Thursday, 29.09.2016 | 17:00 - 19:30 | Room

Selected projects presented at the #EHFG2017.

Project 1 | Active and healthy ageing starts in childhood

Organised by European Federation of Allergy and Airways Diseases Patients' Associations (EFA)

As life expectancy increases, active and healthy ageing should be fostered to ensure health systems' sustainability and performance. Adolescents with chronic diseases (i.e. asthma, diabetes) often fail to adhere to treatment, leading to deteriorated quality of life in adulthood, reduced productivity and opportunities to stay in workforce, leading to higher public costs.

EFA conducted a survey among young people with chronic diseases (in particular asthma) in four European countries for identifying the underlying causes for non-adherence to treatment. The results lead to recommendations for patients and their families, healthcare professionals and policy-makers, to support a better adherence to treatments and the self-management of chronic diseases. The goal of the session is to gain consensus on the recommendations and identify next steps towards the implementation of an educational plan and its proposed actions at the national level in Europe.

Identifying the underlying causes for non-adherence to treatment in adolescents with a chronic disease (Asthma)

Erkka Valovirta, Professor, University of Turku, Finland; Pediatrician and Pediatric Allergist, Terveystalo Turku, Allergy Clinic; Past President of EFA

Discussion of recommendations

Karin Kadenbach, Member of the European Parliament (S&D, Austria)

Project 2 | Can wearable devices help in the clinic? And provide Big Data on patients?

Organised by World Obesity Federation

he current obesity epidemic affects over half of European adults and is increasing among the younger population. Clinicians need to monitor and motivate their obese patients to maintain a healthy lifestyle. The DAPHNE project aims to develop wearable devices to monitor sedentary behaviour and physical activity, collect information on stress and dietary patterns, and to pass this information on to a clinical practitioner for review. Care needs to be taken to protect the security of the data during its transfer between a patient’s devices and the hospital patient records.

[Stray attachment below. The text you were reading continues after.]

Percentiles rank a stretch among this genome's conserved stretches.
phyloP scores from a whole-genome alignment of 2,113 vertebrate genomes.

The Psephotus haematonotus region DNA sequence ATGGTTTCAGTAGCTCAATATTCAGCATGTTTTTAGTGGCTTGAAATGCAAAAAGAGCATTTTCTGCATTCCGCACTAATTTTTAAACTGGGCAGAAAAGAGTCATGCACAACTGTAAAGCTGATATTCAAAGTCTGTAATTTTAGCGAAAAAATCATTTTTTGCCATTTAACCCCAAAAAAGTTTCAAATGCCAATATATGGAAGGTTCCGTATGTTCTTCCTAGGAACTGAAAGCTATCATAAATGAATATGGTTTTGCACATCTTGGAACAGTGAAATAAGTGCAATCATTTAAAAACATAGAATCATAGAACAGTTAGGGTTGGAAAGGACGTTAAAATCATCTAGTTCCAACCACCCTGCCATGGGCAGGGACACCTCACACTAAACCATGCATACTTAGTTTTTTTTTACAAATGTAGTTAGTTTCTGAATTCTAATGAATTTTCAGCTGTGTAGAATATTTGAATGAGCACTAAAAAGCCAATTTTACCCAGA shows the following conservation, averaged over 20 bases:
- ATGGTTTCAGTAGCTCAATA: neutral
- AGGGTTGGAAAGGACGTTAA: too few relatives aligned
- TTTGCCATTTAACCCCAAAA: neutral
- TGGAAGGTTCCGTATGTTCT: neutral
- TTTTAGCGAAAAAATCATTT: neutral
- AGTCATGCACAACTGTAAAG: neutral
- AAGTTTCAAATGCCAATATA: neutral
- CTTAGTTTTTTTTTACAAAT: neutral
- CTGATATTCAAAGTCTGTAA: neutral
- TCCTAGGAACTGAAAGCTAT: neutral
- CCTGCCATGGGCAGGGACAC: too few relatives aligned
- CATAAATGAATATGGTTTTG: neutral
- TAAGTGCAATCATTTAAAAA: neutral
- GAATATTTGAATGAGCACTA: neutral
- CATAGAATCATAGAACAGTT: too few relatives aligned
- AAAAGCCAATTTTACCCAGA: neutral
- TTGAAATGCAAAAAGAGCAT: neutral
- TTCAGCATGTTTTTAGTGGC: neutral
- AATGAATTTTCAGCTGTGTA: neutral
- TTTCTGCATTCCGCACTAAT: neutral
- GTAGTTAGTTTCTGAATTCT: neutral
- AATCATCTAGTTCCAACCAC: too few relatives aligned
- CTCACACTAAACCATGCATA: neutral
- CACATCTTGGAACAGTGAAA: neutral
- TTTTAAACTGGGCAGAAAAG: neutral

In the presentation we will describe the pilot clinical trials, and discuss the acceptability of the devices, and the patient’s experience and willingness to have their data collected, and the experience of the physician in using the data that arrives on a daily or weekly basis.


Melania Manco, Director, Research Unit for Multifactorial Diseases, Obesity and Diabetes, Bambino Gesù Pediatric Hospital, Rome

Tim Lobstein, Director of Policy, World Obesity Federation

Project 3 | General Practitioners’ cluster

Organised by Swiss Contribution Office in Hungary and the Government of Hungary
A model developed and implemented in Hungary in the framework of Swiss Contribution Programme to reorient primary care to public health services.

A GP cluster is a network of collaborating primary care practices that, in addition to offering traditional care, provide preventive services and health promotion interventions by employing new health professionals and health mediators. The goal is to improve the population’s health status not only by providing care for the sick but also services to prevent disease and improve health, especially in the most vulnerable communities.

The Hungarian programme to reorient primary healthcare (PHC) to public health services has launched a new community-oriented PHC in four areas of the most disadvantaged regions of Hungary. It aims to reorient PHC towards prevention with the long-term hope of additionally reducing social inequalities, with its special focus on the most vulnerable stratum, the Roma.


RÓZA ÁDÁNY, Senior Adviser of the GP Cluster Project; Department of Preventive Medicine, Faculty of Public Health, University of Debrecen, Hungary

MAGOR PAPP, Coordinator of the GP Cluster Project; National Institute for Health Development, Primary Care Department, Hungary

Project 4 | Innovating care for people with multiple chronic conditions

Organised by ICARE4EU, financed from the Health Programme 2008– 2013 of the European Union

An estimated 50 million people in Europe live with multimorbidity and this number will increase as society ages. Furthermore, patients have increasingly diverse backgrounds and needs, necessitating tailored approaches. Care needs of people with multimorbidity results in pressure on healthcare systems in terms of the complexity of care delivery, manpower and costs. Our presentation will provide concrete lessons for policy-makers to tackle these challenges and discuss future challenges.

We aim to tackle the questions: how to strengthen patient centredness in caring for people with multimorbidity? How to strengthen financing mechanisms to promote care for people with multiple chronic conditions? How can we strengthen integration to promote care for people with multiple chronic conditions in Europe? How can eHealth improve care for people with multimorbidity?


EWOUT VAN GINNEKEN, Hub Coordinator, European Observatory on Health Systems and Policies

WILM QUENTIN, European Observatory on Health Systems and Policies

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